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Wednesday, 24 May 2017

Review: Thin Air, Michelle Paver

Five Englishmen set out on a quest to conquer the third highest peak in the world - Kanchenjunga. The night before they set off on their journey,  Stephen - our narrator - stumbles into the presence of Charles Tennant, a mountaineer who joined the team of Edmund Lyell in 1907.  Charles Lyell, however, warns him not to go ahead with the expedition, but will not explain why. All Stephen knows is that, for some reason, Charles is still terrified by what happened.

The closer the team get to the mountain, the more Stephen feels a malevolent presence around them. The higher they get, the more they have to contend with - not just mentally, but physically. Mountain sickness, freezing temperatures, frostbite... and, in Stephen's case, the presence of what he is sure is a ghost.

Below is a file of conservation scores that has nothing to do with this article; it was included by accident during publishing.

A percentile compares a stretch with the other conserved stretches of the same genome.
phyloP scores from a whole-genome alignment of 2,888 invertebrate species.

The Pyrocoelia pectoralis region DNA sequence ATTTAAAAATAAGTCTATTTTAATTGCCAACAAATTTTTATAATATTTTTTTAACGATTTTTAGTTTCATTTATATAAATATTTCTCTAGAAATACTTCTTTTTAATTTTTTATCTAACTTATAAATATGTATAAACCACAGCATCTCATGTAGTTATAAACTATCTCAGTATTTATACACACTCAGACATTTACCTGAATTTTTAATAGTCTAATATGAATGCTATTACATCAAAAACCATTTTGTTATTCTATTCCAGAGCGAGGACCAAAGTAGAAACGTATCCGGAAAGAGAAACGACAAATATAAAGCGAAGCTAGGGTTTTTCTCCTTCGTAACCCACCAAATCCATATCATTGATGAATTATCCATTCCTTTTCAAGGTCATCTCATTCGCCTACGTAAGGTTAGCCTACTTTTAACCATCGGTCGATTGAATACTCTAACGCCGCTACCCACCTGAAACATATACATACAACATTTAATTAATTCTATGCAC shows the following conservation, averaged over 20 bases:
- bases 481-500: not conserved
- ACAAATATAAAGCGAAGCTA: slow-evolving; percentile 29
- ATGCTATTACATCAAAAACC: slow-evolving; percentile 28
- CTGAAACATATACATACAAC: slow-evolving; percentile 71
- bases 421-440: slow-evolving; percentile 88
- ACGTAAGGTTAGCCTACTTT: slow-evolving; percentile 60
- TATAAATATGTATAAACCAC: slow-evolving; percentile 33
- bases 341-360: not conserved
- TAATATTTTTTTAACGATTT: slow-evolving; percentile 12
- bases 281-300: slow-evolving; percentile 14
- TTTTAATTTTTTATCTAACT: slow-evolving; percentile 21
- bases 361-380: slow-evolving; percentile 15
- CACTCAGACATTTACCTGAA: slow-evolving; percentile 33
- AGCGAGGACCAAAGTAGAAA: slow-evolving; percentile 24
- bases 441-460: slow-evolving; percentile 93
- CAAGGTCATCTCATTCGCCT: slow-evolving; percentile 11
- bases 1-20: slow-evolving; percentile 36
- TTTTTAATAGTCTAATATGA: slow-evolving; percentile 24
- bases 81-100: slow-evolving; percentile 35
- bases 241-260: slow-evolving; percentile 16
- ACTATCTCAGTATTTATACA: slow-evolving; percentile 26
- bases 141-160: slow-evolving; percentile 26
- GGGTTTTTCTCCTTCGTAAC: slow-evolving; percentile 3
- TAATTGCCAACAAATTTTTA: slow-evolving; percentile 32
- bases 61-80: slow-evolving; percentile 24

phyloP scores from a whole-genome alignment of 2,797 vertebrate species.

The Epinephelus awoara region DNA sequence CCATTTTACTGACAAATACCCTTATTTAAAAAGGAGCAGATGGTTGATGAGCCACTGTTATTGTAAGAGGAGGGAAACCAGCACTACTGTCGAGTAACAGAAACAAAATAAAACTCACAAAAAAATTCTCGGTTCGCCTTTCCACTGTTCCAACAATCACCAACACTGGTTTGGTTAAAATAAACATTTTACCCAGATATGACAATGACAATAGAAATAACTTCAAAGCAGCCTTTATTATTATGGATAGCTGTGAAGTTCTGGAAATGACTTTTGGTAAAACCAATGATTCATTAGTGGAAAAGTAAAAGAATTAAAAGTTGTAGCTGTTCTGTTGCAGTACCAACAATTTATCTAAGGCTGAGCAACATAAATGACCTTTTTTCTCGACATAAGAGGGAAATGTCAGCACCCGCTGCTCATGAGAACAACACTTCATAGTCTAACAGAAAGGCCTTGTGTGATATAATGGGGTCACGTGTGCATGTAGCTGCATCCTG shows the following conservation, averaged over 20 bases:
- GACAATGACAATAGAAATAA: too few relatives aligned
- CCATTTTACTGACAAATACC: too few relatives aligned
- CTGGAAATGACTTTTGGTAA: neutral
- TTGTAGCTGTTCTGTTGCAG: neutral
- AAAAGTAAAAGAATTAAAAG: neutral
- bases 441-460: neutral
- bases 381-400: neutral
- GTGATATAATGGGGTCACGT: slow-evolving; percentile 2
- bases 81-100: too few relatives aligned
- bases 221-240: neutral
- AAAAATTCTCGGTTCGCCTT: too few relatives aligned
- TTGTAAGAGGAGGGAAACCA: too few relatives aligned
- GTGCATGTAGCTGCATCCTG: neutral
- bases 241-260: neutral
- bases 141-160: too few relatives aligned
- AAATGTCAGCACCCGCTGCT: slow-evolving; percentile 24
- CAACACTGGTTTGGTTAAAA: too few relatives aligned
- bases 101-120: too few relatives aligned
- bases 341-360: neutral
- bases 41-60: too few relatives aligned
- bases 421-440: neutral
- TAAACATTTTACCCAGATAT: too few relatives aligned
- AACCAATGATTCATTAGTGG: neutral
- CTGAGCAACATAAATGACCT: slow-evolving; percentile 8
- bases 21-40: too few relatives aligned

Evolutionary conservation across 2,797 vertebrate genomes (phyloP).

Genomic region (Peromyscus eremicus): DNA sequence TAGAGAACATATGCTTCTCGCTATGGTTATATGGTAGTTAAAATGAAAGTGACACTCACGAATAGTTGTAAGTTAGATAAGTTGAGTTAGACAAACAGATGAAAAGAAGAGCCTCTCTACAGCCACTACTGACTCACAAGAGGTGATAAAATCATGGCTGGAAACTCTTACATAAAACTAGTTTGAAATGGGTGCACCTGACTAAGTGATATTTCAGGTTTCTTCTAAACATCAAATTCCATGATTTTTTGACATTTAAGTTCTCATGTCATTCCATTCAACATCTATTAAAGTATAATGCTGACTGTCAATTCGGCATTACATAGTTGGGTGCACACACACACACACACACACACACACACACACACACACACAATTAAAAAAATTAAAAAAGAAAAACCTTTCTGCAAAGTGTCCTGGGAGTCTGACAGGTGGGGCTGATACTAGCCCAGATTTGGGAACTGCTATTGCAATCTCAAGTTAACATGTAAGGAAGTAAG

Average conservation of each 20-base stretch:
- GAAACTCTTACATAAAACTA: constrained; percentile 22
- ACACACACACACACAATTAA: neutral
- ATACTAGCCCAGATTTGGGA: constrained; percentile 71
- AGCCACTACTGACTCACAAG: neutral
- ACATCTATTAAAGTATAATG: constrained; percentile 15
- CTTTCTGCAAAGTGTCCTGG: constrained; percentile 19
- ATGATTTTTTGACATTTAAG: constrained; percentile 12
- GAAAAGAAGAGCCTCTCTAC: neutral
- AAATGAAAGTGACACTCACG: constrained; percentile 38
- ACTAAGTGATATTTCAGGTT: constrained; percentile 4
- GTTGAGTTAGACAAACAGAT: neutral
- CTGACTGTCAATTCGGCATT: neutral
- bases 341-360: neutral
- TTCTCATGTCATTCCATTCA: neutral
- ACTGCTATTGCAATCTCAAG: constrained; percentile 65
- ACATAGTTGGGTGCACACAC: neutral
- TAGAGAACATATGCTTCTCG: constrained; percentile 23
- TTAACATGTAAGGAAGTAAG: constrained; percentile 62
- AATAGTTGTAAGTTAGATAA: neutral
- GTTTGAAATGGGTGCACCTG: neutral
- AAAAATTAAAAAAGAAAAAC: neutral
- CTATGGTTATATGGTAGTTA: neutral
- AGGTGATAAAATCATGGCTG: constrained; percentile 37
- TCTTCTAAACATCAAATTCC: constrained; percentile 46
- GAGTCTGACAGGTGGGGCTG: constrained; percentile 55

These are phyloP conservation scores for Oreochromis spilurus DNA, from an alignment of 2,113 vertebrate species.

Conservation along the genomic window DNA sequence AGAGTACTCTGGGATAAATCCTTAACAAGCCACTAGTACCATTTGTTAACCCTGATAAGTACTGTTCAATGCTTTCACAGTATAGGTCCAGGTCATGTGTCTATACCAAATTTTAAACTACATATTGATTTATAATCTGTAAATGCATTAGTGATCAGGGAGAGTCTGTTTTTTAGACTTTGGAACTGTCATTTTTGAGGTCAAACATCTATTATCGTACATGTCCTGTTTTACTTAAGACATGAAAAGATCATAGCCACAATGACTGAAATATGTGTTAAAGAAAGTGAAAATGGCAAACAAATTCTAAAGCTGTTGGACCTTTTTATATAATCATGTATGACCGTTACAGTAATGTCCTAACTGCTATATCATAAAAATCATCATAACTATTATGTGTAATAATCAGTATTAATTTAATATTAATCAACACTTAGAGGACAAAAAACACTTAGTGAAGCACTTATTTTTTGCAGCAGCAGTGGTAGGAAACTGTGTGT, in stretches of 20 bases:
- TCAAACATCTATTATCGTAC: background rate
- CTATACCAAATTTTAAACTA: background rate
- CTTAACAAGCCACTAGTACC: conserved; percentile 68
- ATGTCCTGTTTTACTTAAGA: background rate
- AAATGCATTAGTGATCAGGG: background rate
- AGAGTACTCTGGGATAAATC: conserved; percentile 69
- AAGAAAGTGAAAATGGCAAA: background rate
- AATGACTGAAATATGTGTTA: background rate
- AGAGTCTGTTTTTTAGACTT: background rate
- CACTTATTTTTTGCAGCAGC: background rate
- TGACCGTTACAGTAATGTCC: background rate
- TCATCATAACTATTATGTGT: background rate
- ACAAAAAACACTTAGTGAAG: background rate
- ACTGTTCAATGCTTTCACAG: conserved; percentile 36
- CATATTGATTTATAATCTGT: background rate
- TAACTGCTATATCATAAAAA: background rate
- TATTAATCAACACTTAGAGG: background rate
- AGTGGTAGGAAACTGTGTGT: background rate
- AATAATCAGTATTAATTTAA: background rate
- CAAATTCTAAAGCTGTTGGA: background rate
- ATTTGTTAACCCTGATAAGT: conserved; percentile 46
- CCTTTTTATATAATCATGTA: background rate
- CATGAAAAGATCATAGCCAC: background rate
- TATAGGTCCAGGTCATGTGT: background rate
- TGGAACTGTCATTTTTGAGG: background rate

He finds this to be the case - Arthur Ward, one of the members of the Lyell expedition, was reported dead but his body never found. As Stephen finds out the shocking truth, the closer he is to tragedy.

The plot itself is fairly simplistic but it's the slow-build suspense of it that makes it a really enjoyable read. There is gorgeous and atmospheric description of the journey towards the mountain itself, and a frank representation of British imperialistic attitudes and treatment of the "coolies" and sherpas that makes post-colonial Brits feel embarrassed. Without them, after all, not a single Westerner would have ever climbed up to the summits of the highest peaks in the world.

I found this more of a suspenseful thriller rather than a ghost story. It was a very absorbing read, with complex relationships between the mountaineers adding depth to the big picture of the expedition that is the main plot. I would definitely recommend it.

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